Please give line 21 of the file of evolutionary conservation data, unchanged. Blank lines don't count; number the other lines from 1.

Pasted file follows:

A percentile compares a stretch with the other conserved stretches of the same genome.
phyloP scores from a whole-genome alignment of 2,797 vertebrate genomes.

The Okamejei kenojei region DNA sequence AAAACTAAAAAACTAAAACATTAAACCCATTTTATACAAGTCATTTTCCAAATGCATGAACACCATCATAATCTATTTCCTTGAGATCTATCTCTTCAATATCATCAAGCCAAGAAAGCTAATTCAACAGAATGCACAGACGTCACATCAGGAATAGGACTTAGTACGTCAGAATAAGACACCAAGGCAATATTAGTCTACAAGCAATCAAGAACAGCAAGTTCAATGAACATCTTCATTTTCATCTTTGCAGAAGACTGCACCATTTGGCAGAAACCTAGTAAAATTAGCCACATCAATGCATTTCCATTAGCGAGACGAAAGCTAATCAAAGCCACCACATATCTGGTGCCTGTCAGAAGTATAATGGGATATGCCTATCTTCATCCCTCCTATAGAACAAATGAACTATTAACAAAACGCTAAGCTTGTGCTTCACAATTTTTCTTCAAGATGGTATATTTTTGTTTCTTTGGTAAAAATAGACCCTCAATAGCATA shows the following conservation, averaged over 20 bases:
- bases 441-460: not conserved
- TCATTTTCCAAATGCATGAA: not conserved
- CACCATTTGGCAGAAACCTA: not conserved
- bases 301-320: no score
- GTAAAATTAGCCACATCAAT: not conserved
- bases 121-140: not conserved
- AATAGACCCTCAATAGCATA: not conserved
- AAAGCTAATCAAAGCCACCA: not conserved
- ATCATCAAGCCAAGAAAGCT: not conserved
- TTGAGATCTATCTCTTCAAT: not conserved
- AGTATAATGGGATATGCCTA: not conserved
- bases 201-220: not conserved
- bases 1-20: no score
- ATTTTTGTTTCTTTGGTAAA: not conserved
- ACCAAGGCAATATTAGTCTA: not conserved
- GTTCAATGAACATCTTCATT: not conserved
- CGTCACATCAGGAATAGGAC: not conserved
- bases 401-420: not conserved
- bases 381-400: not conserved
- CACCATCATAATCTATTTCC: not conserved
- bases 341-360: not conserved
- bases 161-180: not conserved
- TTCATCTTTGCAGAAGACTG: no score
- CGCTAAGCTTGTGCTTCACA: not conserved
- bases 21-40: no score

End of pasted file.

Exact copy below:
- bases 401-420: not conserved